Jose Lobaton's three-run, series-altering homer to lift the Nationals to an NLDS Game 2 victory over the Dodgers on Sunday wasn't just surprising because of the man who hit it, because it came from a backup catcher only playing due to an injury. The fact he swung from the right side was also unexpected, given just 16 percent of his at-bats this year were right-handed. But that's not why Lobaton's teammates and coaches, or why Lobaton himself was so shocked it left the park.
No, this particular afternoon at Nationals Park had an extra element to it that made what Lobaton pulled off such a remarkable feat. The wind was so strong it howled in the upper concourse. It swirled and turned towards home plate, pushing just about everything hit to left field back where it came from.
"I've never played a game here with the wind blowing in from left that hard. This game is crazy," veteran Jayson Werth, who has been playing games consistently at Nationals Park since it opened in 2008, said.
"I didn't think anybody could hit a home run out of left field today, the way that wind was blowing everything back," manager Dusty Baker said. "I mean, he had to hit it a ton."
Limited by a sore right ankle, which affected the push from his back leg, Lobaton spent much of his week hitting batting practice from the left side. He hadn't taken an in-game at-bat hitting righty in over a month.
Yet, somehow he got the ball in the air with enough zip to defy what the rest of his team had accepted as a temporary law of nature, that nothing hit that way was going out, no matter how powerful the source.
"When he hit it, there was a bunch of people in the dugout were cussing because we didn't think he could get it out. All kinds of expletives were being thrown around," Werth said.
Then, it kept going.
"I know he hit it good," first baseman Ryan Zimmerman said. "But every ball that was going to left was getting hit down. [Dodgers left fielder Andrew] Toles, he just kept going back and going back and I was like 'maybe it's got a chance.'"
Lobaton sprinted to first base initially, watching the ball continue to carry. He watched the ball. He kept his eye on Toles.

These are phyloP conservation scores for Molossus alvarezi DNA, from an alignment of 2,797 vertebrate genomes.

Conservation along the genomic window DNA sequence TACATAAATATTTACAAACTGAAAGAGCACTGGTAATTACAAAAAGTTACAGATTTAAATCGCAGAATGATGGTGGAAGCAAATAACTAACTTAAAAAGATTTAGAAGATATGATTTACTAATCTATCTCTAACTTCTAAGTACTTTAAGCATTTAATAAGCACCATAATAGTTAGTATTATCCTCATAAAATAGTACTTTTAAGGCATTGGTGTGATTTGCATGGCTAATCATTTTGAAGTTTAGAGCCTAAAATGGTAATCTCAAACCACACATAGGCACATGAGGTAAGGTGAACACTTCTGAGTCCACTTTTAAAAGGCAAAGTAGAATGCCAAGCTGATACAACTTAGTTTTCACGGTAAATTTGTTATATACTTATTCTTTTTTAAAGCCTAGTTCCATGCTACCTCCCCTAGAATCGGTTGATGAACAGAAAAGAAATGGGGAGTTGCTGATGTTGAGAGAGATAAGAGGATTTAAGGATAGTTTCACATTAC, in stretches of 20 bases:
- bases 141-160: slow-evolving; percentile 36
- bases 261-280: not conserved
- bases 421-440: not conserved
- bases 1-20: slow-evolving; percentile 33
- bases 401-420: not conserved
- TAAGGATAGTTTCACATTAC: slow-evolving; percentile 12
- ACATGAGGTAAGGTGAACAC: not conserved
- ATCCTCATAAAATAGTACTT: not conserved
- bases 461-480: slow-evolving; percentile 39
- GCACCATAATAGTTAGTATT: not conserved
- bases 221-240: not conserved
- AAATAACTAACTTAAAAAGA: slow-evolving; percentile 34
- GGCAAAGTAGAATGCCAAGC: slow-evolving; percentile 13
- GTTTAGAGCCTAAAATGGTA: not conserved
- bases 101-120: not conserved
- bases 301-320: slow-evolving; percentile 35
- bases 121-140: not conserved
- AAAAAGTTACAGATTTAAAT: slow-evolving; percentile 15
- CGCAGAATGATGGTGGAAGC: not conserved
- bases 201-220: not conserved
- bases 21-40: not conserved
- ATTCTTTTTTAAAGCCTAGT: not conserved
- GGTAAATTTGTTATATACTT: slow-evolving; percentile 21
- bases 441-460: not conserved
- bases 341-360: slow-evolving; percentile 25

"I remember the inning before, I was talking to the umpire and I told him 'wow, that wind is really bad for hitters now,'" Lobaton said. "Then, when I hit the ball, I thought I hit it good but I didn't know if it was going to go out. When it went out, I was like 'wow, that's pretty cool!'"
"If Mother Nature wanted to keep it in the yard, I guess she would have," outfielder Bryce Harper said. "But the baseball gods overran her, I guess."
By clearing the fence, Lobaton gave the Nationals their first lead of the NLDS, a 3-2 advantage they would build on in their 5-2 win. It was perfectly-timed lift that flipped the game's momentum in the Nationals' favor.
It also came from a spot that was supposed to be for Wilson Ramos, the team's All-Star catcher that went down in the final week of the regular season with a torn right ACL.
"I love [Ramos] as a friend," Lobaton said. "But it's part of the game… "We don't have Wily. I've got to try to do something for the team. I'm not saying that I'm going to be like Wily and hit a homer and hit .300, but I'm going to do something."
"I'm just so happy for Loby, man," Zimmerman said. "He really deserves it. Wily was obviously having a great year and he didn't get to play that much. He stays ready, he works hard every day. Now he's got an opportunity."
Lobaton followed up a strong outing for fellow catcher Pedro Severino in Game 1. The rookie backstop doubled and scored in the Nats' series-opening loss on Friday. The two are a combined 2-for-7 with a double, homer, three RBI and two runs. They have also worked with the Nationals' pitching staff to hold the Dodgers to just six total runs through two games.
Baker has two catchers who are proving capable as Ramos replacements. But it looks like Lobaton will stay in there for Game 3 on Monday, set for 4:08 p.m. ET in Los Angeles.
"He'll probably be starting against [Kenta] Maeda and catching Gio [Gonzalez] tomorrow," Baker said. "Boy, just keep it coming."
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